gridwalker wrote:I gotta agree with Richard : Hampus, how many fatal accidents have you watched live on TV? Anyone who was watching F1 that weekend will remember why that wasn't (and must never become) "normal".
But still, during that time, every time they crashed they did not die. That time was over. It wasn´t the Jim Clark era even though people still died sometimes.
The consensus of opinion within the paddock following Imola 1994 was that F1 had been extremely lucky
to have gone so long without a fatality : At that time, impact testing was rudimentary at best and head protection was non-existent. The steps that have been taken since that weekend in the name of improving safety (many of which seemed to be draconian knee-jerk reactions at the time) have completely changed the game in terms of managed risk.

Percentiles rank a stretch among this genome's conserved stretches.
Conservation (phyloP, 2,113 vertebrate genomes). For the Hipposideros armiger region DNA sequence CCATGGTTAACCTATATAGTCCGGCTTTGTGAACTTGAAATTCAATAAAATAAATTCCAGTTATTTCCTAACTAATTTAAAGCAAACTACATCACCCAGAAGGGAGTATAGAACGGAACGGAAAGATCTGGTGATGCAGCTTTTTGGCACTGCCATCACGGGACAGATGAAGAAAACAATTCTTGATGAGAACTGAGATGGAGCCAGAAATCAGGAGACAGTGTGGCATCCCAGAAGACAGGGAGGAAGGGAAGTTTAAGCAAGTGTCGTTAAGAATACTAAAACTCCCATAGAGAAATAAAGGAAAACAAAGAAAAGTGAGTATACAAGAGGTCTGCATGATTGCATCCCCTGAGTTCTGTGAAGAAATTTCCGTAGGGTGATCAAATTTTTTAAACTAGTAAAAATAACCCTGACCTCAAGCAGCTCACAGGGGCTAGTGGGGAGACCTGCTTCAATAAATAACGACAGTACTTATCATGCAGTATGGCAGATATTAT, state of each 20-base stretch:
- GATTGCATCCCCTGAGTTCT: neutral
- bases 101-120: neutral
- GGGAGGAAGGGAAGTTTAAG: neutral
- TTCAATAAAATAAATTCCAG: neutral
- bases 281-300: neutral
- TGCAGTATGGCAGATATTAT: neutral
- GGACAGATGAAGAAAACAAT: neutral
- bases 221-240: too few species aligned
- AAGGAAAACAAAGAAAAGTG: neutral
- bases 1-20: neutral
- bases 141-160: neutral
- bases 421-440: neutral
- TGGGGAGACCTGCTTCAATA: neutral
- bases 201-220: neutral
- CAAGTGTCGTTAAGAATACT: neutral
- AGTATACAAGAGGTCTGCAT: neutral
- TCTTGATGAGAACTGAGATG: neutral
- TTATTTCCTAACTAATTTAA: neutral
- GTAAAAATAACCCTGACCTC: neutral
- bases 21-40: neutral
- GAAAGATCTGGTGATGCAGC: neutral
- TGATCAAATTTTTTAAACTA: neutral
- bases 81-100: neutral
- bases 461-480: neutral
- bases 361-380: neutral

Non-fatal car crashes may have been common back then, but that was a statistical anomaly; F1 had been living on borrowed time for over a decade, ignoring blatant safety issues because the statistics made the sport seem safer than it was.
Statistical anomalies happen all the time; get a mathematician to explain the statistics and perceptual myths behind a "lucky streak" and you will see how the random nature of event sequences can distort your interpretation of a sequence to give the impression that an "extreme" outcome is much less likely that it really is ... that was what everyone THOUGHT was normal until Mayday 1994.
Suddenly, 2 drivers were dead within 48 hours and the entire sport had to rethink its approach. If the investigation into these deaths and subsequent response by the teams and FIA had ignored all of the contributory factors and had focussed solely on the item that struck the fatal blow (the broken suspension, as you kindly pointed out) then the culture of accepted risk would have continued within the sport unmoderated and we would have had many
more fatalities in the following years.
To say that the circumstances surrounding that weekend were a "normal" occurrence strikes me as horrendously blasé : surely these people who gave their lives for our entertainment deserve a bit more respect.